Amar Desh authorities, however, claimed that the fire had taken place under mysterious circumstances.
In the afternoon, Amar Desh Executive Editor Syed Abdal Ahmed told a press conference: “We want to state clearly that this was not a fire under normal circumstances; this was a mysterious fire.
“About 500 of our journalists have been leading distressed life after the government sealed our press and locked up our Editor Mahmudur Rahman. We could not pay the rent for our online office. Yesterday [Thursday] we cleared our dues. Today [Friday], we were moving to a new office to run the online section in full flow. Our hopes were high.”
Demanding compensation for the damages caused by the fire, he also called for the immediate release of their editor as well as being allowed to resume publication of the printed edition of the Bangla daily.
Visiting the site, BNP acting secretary general Mirza Fakhrul Islam Alamgir also claimed that he suspected that the incident might be a conspiracy by the government.
“It was pre-planned. The government has already sealed the paper and locked its editor. There are two TV channels on the building
which also always speak the truth against the government. So, they [government] wanted to destroy them [the newspaper and TV channels],” the BNP leader said.
However, when asked if he had any proof to back his claim, Fakhrul said: “No, we are assuming that. The equations also suggest it.”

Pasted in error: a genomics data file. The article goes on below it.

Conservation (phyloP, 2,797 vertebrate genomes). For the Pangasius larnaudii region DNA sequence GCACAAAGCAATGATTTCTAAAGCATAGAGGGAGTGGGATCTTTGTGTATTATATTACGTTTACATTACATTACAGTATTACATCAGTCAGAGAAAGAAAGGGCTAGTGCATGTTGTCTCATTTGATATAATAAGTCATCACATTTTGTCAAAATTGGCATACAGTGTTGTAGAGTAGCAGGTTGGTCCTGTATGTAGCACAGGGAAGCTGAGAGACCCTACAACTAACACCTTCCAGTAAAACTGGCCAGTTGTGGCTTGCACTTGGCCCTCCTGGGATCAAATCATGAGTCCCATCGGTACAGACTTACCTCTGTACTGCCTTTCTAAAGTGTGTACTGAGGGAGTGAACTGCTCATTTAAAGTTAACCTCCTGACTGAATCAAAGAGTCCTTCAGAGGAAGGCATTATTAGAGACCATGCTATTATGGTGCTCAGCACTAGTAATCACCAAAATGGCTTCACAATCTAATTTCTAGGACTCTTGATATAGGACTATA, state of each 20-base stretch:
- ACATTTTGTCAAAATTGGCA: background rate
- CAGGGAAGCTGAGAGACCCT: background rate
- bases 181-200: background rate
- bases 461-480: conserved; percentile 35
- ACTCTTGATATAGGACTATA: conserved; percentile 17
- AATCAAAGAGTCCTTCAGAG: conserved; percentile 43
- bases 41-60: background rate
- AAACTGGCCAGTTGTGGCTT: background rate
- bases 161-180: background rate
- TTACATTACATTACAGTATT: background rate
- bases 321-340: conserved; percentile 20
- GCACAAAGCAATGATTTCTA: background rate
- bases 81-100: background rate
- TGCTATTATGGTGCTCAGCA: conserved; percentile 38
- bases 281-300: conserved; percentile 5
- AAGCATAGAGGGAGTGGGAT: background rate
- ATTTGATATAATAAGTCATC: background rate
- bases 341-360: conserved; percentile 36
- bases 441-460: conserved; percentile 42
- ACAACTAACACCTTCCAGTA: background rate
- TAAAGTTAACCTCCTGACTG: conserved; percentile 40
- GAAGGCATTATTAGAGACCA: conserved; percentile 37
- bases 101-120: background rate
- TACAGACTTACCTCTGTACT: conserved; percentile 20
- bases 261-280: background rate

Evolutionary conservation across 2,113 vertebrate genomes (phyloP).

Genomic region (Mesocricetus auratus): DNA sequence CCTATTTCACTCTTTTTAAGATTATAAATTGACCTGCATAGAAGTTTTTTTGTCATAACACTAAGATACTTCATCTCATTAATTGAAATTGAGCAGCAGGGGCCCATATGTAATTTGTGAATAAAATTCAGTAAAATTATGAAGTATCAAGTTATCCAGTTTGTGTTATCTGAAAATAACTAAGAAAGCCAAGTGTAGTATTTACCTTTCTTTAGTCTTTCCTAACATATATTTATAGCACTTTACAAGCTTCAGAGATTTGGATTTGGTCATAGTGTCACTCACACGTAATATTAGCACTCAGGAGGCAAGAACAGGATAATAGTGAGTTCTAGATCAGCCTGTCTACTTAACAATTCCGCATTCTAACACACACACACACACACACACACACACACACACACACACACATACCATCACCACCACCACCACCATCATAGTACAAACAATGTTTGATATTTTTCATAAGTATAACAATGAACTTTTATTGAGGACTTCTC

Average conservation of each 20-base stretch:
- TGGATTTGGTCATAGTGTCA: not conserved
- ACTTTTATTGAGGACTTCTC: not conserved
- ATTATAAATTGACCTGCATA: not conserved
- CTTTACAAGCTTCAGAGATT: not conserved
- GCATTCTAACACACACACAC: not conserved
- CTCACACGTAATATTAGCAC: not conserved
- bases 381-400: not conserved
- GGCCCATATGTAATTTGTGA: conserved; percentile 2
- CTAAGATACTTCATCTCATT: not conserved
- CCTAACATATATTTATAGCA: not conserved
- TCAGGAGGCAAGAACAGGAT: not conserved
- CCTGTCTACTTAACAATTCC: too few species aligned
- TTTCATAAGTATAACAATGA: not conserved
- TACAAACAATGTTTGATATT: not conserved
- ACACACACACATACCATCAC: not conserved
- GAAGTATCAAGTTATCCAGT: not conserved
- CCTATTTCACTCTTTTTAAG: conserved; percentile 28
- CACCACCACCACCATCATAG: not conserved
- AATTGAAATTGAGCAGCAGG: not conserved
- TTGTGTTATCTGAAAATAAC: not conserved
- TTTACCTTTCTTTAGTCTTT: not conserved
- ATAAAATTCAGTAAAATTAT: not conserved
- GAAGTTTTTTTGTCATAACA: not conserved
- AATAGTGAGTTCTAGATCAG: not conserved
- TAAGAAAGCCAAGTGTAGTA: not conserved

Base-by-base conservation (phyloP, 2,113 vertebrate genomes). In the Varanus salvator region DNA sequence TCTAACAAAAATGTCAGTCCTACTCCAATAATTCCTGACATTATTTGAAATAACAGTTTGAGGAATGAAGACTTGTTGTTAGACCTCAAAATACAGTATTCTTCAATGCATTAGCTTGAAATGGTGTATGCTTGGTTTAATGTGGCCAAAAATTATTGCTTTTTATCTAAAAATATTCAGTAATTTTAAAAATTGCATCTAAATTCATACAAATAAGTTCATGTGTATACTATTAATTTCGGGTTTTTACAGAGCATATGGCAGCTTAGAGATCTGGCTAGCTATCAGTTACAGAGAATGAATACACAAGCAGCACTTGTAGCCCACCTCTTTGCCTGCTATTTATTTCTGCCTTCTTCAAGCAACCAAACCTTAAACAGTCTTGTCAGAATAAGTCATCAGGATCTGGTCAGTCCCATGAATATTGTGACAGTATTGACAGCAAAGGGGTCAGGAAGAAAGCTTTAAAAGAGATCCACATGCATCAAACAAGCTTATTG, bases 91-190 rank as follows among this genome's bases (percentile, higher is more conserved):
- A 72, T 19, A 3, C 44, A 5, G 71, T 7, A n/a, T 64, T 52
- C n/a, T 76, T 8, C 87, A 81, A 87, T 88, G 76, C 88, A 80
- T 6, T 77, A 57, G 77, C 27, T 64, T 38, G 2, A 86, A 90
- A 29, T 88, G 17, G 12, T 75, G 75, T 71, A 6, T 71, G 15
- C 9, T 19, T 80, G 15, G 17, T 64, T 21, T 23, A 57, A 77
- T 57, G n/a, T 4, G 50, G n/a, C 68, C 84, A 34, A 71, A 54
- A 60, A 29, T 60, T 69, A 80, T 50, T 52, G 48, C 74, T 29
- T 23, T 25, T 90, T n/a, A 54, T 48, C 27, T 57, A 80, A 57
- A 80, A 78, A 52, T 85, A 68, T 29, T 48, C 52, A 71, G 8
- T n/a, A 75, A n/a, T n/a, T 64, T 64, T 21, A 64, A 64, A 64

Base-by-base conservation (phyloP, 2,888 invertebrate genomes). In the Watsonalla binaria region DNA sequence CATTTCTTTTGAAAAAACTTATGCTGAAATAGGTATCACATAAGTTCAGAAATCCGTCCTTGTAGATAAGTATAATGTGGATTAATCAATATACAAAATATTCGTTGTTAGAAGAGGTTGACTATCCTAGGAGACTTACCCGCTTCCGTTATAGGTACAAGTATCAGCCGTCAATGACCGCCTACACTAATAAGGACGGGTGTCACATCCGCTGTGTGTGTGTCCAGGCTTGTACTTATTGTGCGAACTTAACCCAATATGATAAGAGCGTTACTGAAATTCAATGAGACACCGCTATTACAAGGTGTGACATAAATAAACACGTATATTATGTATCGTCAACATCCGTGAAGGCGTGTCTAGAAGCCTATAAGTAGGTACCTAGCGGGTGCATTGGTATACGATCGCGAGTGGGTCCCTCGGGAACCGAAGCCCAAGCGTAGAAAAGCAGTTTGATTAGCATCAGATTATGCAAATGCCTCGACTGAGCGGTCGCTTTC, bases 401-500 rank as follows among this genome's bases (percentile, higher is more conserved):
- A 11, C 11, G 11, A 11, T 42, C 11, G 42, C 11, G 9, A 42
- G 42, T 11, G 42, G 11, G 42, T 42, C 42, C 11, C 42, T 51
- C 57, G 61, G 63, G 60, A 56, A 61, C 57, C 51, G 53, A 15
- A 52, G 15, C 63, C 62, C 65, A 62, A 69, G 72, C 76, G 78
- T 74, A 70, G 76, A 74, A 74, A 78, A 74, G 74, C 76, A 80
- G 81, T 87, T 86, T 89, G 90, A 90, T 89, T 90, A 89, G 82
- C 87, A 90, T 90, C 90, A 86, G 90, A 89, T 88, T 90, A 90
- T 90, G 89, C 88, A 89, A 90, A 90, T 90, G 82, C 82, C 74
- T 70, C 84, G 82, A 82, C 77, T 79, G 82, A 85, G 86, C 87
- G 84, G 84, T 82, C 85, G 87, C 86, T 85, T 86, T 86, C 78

Also visiting the site, NTV Chairman Mosaddeque Ali Falu termed the fire a “subversive activity,” and added: “How can an institution progress if it catches fires repeatedly?”
Meanwhile, BSEC Secretary Masud Ahmed said the Amar Desh authority was falling behind on monthly rent since the print addition had been closed. He added that Amar Desh also had outstanding rent, but was unable to specify the exact due as he did not have the necessary papers with him at the time.
However, a BSEC official, requesting not to be named, said the Amar Desh had nearly Tk1 crore in outstanding rent for the office.
“Recently, they sent a letter to the BSEC saying they wanted to leave the building. We asked them to pay the dues and they started paying partially,” the BSEC secretary told the Dhaka Tribune.
But Amar Desh reportedly did not notify the BSEC that they were leaving the office yesterday. “We did not know that they were leaving. They did it secretly,” Masud claimed.
Fire hazard in the building
Firefighters said the BSEC building, where three people were killed and about 50 were injured during a devastating fire in February 2007, lacked adequate fire safety measures. The building also caught fire earlier on December 25, 2005.
Fire Service DG Brig Gen Ali Ahmed Khan said following the 2007 fire, a set of recommendations had been given to the BSEC; but those suggestions had been ignored.
“The number of fire exits, which is now two, should be more and the building also lacks in housekeeping. Piles of papers and wastes were found on staircase which barred firefighters to reach the floor,” he said.
Following yesterday’s fire, a five-member panel headed by Fire Service’s Deputy Director Sheikh Mizanur Rahman has been formed to investigate the incident and report within a week, the Fire Service DG said, adding that six rooms of the 10th floor were not damaged in the fire.
However, BSEC Secretary Masud Ahmed denied allegations of fire hazards and said they have improved fire safety of the building as per recommendations by three committees of the Fire Service, BSEC and Industries Ministry. “We had asked the firemen to inspect and they said, all were okay,” he claimed.
They have also formed a five member-committee headed by Director (finance) Syed Muzammel Haque to probe yesterday’s fire.